The head of IBM's mainframe group is looking to bring mobile and social workloads into the platform in another move that would help the mainframe stay relevant and fend off competition from lower-cost systems.
The mainframe has confounded predictions that it would go the way of the dodo, partly because IBM keeps adding capabilities to modernize it and widen its appeal. But it's still a costly system for which IBM needs to justify customers' continued investment.
In the past, the company has added specialty chips for running workloads such as Java and Linux; allowed users to manage their Power and x86 servers from their mainframe console, and introduced smaller, "business class" machines to attract new customers.
They're all moves to help the mainframe compete against lower-cost systems, such as Unix and even x86 servers, which have gained more reliability and security features over time.
Among the next steps IBM is considering is making it easier for customers to run some of their mobile and even social networking applications on the mainframe, said Doug Balog, general manager of IBM's System z mainframe business, in an interview this week.
"I see there's a trend in the market we haven't directly connected to z yet, and that's this mobile-social platform," he said.
Mainframes are used by big companies such as banks and telcos that are willing to pay a premium for maximum security and uptime, but to deploy mobile and social applications, those firms often turn to other platforms better suited to their development.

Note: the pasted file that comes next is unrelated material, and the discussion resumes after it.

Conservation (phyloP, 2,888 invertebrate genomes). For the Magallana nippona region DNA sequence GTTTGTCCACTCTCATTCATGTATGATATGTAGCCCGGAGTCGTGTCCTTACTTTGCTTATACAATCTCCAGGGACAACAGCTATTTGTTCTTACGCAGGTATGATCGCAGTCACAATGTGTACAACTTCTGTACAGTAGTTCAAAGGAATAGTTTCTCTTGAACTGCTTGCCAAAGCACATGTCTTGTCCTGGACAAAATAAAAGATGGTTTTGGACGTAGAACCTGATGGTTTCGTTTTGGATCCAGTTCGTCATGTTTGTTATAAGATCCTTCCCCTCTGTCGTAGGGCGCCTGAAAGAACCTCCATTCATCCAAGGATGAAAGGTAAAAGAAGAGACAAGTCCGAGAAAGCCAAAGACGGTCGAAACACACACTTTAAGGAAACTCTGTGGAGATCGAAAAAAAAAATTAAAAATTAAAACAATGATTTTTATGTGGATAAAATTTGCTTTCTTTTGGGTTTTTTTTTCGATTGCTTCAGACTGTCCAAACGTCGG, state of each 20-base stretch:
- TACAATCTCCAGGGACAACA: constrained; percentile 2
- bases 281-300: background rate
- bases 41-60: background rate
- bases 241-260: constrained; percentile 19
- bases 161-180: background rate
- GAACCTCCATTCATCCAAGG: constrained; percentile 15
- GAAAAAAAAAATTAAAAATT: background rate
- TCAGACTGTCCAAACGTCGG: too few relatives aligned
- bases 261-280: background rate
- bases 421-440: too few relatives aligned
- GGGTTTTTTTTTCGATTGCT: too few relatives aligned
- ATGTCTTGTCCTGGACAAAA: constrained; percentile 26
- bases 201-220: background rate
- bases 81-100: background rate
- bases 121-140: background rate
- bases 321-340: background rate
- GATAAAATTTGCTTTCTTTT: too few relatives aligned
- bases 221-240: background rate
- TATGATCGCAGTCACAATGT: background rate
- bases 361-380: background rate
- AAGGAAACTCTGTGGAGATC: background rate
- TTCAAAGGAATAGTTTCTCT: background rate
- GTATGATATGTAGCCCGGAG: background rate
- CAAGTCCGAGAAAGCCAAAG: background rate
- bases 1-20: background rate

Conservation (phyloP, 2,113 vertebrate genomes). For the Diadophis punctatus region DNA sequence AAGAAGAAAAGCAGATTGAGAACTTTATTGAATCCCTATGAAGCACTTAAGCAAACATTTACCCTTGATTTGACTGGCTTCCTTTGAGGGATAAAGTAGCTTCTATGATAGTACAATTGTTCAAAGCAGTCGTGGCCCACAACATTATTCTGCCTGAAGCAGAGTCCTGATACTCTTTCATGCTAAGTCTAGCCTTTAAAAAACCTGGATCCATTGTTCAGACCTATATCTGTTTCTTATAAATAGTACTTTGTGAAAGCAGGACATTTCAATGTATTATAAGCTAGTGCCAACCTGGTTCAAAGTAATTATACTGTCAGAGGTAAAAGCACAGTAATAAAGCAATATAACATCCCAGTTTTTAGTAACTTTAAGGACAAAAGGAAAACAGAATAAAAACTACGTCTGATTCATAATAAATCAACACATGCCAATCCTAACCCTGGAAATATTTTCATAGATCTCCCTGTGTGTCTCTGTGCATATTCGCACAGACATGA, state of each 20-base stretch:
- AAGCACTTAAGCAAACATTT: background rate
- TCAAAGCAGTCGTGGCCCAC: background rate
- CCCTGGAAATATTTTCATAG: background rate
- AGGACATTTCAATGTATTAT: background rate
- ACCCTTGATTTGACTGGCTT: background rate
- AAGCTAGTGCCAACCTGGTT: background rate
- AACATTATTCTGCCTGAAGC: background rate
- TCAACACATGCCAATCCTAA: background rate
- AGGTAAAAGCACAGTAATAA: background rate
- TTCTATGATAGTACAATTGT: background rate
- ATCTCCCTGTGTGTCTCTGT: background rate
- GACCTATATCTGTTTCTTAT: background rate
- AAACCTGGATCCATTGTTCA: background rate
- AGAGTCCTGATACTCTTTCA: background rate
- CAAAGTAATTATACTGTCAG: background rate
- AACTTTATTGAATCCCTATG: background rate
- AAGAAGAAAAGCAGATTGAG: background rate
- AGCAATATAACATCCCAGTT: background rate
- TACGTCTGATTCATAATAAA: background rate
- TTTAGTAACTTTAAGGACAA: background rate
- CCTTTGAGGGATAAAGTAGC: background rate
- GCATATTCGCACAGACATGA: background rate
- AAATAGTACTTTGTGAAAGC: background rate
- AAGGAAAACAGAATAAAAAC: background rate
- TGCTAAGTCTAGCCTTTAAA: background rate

But if a bank, for example, wants to offer its customers a mobile banking app, it would prefer to have the resilience of a mainframe behind it, said Balog, who uses the term "social-mobile" as if it were a single workload, because he sees them as closely aligned.
"I'm still trying to figure out where social-mobile come together on z. There's clearly a play there, and we've got to do some more work around that," he said. He's still deciding the best way to do it, but one option is to bring more of IBM's WebSphere application server software onto IBM's z systems.
"Clearly WebSphere runs on the mainframe already for transaction processing, but I bet there's more of that platform that probably, based on this [need for] resiliency, should run there," he said.
Another option is providing tools and services to make it easier for customers to port existing mobile and social apps to the mainframe.
Dealing with mobile devices and related security concerns is top of mind for businesses, so it makes sense if IBM wants to tackle that area, said IDC analyst Jean Bozman.
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